Church bells rang simultaneously across France at 7:30 p.m. on Wednesday night, in a show of national unity amidst the COVID-19 outbreak and in commemoration of the Feast of the Annunciation. 

Archbishop of Paris Michel Aupetit said that the ringing of the church bells shows "that there is a communion between the people whom the message of the Gospel invites us to build," in an interview published in the French magazine Le Parisien on Tuesday. 

Wednesday's Feast of the Annunciation marks the Church's celebration of the Archangel Gabriel's announcement to the Virgin Mary that she would be the mother of Christ. In France, it also marked the ninth day of a national lockdown to stem the spread of the novel coronavirus.

"In difficult times, it is the means to achieve unity, the unanimity of our country. Joy still lives in our hearts," said Aupetit. 

Since the first confirmed case of coronavirus in France in January, there have been more than 25,000 additional cases, and over 1,300 deaths from the virus. 

On Twitter, the Archbishop of Paris encouraged Catholics and all French people to light a candle as a show of solidarity while the church bells were ringing. 

Many people posted videos of the bells ringing in their local villages. 

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"Church bells ringing in my village, as all over France, 'not to call the faithful to go there, but to show our fraternity and our common hope,'" tweeted Craig Drake. Dioceses in France suspended public Masses earlier this month, as mirroring similar restrictions in Italy, Spain, and the United States. 

"Ring, ring, bells from our steeples, bells from our churches in France! Ring! And the next time, it will mark the end of this terrible pandemic!" tweeted Philippe Gosselin from the town of Saint-Lô in Manche. 

Churches of other denominations joined the Catholic churches in ringing their bells on Wednesday. A video taken by Stephen Brown shows the bells tolling at a Lutheran church in Courbevoie, near Paris. 

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In his interview with Le Parisien, Aupetit expressed hope that the suspension of Masses may lead to a renewed desire for faith among the French people.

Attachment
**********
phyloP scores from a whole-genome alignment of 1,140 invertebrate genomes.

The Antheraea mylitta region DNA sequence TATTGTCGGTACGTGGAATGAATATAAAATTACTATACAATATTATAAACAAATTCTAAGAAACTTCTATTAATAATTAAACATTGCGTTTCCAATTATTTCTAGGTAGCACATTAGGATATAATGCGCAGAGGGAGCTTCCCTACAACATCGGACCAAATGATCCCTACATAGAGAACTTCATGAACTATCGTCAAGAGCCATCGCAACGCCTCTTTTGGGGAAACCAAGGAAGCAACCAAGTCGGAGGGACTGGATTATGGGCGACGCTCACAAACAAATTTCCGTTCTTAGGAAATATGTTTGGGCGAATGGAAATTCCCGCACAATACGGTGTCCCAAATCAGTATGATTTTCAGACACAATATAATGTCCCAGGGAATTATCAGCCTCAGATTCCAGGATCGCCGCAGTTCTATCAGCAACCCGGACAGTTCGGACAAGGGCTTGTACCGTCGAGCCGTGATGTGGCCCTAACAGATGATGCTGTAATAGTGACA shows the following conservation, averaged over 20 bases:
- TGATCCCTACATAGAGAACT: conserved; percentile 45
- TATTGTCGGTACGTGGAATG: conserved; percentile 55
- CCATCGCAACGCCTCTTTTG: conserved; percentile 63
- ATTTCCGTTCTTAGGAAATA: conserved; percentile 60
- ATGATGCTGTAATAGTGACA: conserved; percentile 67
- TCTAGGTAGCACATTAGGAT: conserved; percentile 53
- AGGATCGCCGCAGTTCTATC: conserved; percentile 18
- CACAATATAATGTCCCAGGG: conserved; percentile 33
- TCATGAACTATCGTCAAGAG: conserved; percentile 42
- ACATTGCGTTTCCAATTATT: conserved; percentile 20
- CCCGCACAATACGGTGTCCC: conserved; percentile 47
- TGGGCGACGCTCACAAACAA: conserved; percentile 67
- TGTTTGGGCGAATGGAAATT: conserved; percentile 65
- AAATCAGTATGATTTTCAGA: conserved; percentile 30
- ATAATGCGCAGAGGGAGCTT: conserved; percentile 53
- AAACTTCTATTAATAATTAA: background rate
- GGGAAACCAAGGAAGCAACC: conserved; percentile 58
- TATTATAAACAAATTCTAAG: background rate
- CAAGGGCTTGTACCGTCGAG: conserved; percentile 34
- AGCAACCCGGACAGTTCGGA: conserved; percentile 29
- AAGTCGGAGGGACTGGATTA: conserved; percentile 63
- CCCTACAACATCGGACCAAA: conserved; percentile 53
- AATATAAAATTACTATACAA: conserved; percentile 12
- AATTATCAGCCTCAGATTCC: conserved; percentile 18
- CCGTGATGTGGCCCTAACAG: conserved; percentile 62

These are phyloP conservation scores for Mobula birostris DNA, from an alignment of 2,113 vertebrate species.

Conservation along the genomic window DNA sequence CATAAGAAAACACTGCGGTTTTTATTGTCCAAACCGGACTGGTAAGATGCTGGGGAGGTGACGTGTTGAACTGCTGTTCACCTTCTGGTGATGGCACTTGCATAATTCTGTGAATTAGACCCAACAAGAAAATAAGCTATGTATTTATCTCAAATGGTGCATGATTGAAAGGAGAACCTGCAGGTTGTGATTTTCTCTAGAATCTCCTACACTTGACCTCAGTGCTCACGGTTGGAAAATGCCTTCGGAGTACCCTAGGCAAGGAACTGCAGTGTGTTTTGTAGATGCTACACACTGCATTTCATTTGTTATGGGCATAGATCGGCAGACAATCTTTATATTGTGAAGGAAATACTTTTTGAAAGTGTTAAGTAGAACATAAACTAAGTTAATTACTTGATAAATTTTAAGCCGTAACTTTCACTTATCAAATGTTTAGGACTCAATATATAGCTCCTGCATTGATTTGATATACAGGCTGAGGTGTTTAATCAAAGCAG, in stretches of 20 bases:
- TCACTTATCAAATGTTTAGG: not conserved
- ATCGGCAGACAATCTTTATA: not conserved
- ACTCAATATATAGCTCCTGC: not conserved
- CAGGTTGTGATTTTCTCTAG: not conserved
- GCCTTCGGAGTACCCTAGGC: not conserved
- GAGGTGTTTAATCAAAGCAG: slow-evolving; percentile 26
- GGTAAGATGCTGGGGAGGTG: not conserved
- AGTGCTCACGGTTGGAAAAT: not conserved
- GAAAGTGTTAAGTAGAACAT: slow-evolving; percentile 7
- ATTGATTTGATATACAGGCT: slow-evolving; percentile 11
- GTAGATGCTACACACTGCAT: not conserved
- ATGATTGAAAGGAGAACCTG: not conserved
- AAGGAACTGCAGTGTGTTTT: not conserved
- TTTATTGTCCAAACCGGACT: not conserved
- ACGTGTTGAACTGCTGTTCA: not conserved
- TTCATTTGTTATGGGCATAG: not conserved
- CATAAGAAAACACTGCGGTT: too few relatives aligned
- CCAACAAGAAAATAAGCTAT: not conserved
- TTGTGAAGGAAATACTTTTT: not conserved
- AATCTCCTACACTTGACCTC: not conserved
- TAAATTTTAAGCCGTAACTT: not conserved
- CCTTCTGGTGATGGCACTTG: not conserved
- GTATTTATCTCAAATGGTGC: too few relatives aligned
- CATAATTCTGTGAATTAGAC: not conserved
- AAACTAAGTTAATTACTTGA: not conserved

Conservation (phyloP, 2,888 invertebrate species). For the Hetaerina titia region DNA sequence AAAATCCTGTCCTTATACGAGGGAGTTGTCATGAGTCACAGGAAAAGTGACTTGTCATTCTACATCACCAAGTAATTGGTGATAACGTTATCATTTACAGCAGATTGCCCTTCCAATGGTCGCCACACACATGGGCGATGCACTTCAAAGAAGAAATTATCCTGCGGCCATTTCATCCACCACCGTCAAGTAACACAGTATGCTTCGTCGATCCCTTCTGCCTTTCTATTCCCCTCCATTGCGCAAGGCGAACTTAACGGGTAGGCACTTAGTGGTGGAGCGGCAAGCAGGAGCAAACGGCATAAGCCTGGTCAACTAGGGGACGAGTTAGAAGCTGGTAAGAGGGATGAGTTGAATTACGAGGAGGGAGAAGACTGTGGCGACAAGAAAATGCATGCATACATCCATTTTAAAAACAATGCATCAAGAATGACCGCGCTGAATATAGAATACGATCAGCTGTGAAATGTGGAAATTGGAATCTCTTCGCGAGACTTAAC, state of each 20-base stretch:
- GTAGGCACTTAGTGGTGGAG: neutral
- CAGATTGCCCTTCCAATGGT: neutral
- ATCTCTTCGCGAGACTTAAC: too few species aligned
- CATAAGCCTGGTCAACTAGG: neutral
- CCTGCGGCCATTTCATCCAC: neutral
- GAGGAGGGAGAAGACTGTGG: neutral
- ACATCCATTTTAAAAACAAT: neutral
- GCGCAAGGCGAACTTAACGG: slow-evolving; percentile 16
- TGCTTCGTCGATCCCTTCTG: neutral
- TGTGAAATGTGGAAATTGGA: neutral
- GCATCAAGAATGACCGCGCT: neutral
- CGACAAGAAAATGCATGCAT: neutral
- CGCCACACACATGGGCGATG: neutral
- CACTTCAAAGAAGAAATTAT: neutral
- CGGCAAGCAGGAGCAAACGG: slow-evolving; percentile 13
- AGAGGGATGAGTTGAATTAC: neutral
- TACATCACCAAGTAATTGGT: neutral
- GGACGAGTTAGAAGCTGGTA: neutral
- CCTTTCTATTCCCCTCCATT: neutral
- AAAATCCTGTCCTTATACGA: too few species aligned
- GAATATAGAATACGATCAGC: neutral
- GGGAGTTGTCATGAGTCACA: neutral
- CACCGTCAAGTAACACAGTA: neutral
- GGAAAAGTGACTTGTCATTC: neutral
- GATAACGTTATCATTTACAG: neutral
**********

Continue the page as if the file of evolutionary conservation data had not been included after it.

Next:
"When you are thirsty, you become more and more thirsty. And when water is given to us, we drink in abundance. We are currently weaned from this communion, so I hope that we will live it more intensely when the epidemic is over," he said. 

Aupetit, who worked as a doctor for two decades before entering the priesthood, said that he is volunteering to treat the sick, and that fear of the virus was not a deterrent for him. 

"I even think I caught it," he said, noting that about two weeks ago, he lost his sense of smell, which was a symptom of the novel coronavirus. 

"Fear does not prevent death, nor disease. The one who is afraid is unable to fight the virus," he said. 

"In a situation of distress, you have to arm yourself to be able to face it. And if it's my hour, it's the one God chose."

Aupetit also preached a message of hope in his interview, saying that Christian hope is one of the things that can come from something evil, especially in this season of Lent and preparation for Easter.

"We can imagine more fraternity, delicacy, civility, a different look on others and those who do not think like us. We are not quite in the worst with this virus, it can still get worse. But now is not the time to let go," he said. 

"You have to be standing in hope. When Christ is crucified, we tell ourselves that everything is finished. Three days later, we celebrate his resurrection. The last word is not to death, but to life."